(all reporters put their hands up)
    Bush: Keeping in mind that I already explained about my hair.
    (reporters put their hands down)
  • Hollywood Tone-Deaf: Apu sings an off-key version of Cheap Trick's "Dream Police".
  • Hypocritical Humor: Homer is livid that Bush would dare spank his son... whom he regularly strangles.
  • It's the Principle of the Thing: Even after finding out why George was mad at Bart, Homer still wanted to beat him up.
    Homer: For the last time, Bush, apologize for spanking my boy!
    Bush: Never! You make him apologize for destroying my memoirs!
    Homer: (to Bart) You didn't tell me you destroyed his memoirs. (to Bush) NEVER!
  • The Klutz: Both Homer and Gerald Ford discover this as a point they have in common when they both trip simultaneously.
  • Not Helping Your Case:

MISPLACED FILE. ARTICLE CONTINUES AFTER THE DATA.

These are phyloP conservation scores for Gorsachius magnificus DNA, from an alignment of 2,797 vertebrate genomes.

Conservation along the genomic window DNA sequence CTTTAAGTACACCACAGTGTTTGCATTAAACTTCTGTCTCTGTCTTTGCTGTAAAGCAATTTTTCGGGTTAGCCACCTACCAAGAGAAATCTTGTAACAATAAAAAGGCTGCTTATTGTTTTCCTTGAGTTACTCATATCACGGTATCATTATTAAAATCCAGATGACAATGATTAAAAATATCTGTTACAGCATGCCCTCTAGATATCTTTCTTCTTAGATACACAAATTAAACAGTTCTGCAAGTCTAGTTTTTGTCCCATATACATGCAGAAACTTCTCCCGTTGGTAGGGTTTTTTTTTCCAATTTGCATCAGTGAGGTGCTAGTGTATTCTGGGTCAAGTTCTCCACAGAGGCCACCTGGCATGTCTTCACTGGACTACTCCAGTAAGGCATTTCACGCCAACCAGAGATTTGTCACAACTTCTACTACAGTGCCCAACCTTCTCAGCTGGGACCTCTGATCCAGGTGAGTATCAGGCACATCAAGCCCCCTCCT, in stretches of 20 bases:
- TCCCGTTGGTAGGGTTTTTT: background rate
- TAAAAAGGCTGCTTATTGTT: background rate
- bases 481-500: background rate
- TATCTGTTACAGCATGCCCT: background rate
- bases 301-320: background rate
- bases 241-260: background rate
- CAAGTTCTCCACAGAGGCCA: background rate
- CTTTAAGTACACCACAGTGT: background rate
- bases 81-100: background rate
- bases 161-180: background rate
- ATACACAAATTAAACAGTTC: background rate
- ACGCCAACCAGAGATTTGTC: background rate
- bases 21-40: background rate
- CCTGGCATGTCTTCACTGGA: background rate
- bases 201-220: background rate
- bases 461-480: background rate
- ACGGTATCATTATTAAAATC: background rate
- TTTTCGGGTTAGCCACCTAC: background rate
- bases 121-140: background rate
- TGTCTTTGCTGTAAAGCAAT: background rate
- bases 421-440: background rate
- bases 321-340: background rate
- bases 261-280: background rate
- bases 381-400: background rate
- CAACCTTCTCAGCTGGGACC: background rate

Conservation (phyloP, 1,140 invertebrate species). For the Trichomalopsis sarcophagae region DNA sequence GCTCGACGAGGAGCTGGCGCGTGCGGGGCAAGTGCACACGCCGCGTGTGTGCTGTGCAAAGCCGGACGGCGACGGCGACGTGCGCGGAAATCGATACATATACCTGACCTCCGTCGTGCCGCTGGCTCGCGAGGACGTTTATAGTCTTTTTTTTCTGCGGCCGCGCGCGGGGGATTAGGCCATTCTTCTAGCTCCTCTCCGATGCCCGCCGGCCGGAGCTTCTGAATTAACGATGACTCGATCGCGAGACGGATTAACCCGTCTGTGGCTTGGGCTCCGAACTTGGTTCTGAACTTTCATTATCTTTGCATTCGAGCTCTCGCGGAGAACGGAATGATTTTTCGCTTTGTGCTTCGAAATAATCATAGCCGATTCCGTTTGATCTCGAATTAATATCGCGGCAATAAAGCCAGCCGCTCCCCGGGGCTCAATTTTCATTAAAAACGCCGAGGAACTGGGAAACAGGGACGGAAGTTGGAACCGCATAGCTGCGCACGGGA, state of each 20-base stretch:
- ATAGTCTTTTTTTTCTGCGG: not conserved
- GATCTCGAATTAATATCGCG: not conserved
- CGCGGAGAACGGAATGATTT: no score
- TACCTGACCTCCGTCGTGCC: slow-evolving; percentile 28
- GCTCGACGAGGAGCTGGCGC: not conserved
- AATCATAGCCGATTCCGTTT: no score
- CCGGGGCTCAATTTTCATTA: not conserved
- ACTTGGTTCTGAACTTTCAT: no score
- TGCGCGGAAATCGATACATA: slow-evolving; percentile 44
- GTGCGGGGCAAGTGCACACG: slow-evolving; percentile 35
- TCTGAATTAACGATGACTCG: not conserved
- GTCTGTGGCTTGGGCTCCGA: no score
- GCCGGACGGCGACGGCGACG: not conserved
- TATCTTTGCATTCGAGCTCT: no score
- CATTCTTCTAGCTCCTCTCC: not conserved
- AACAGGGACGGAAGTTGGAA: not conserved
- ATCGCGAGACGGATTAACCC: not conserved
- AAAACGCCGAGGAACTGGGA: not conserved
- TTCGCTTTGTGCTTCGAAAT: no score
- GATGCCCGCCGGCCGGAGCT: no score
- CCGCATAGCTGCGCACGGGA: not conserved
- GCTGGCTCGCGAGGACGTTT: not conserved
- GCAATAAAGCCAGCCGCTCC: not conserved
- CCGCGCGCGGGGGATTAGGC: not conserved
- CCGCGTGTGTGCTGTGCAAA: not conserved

Marge: Grampa, I know in your day, spanking was common. But Homer and I don't agree on that kind of punishment.
    Grampa: And that's why your no-good kids are runnin' wild!
    (Lisa, quietly reading a book, looks up and smiles)
  • Not So Different: Between Homer and Bush (negatively). And also between Homer and Gerald Ford (positively).
  • Papa Wolf: Homer decides to go on a revenge prank campaign with Bart because Bush gave Bart one slap on the tush in retaliation for Bart acting like Dennis The Menace. Also overlaps with Disproportionate Retribution (Bush explaining why it happened doesn't makes Homer even so much as tell Bart to say he's sorry).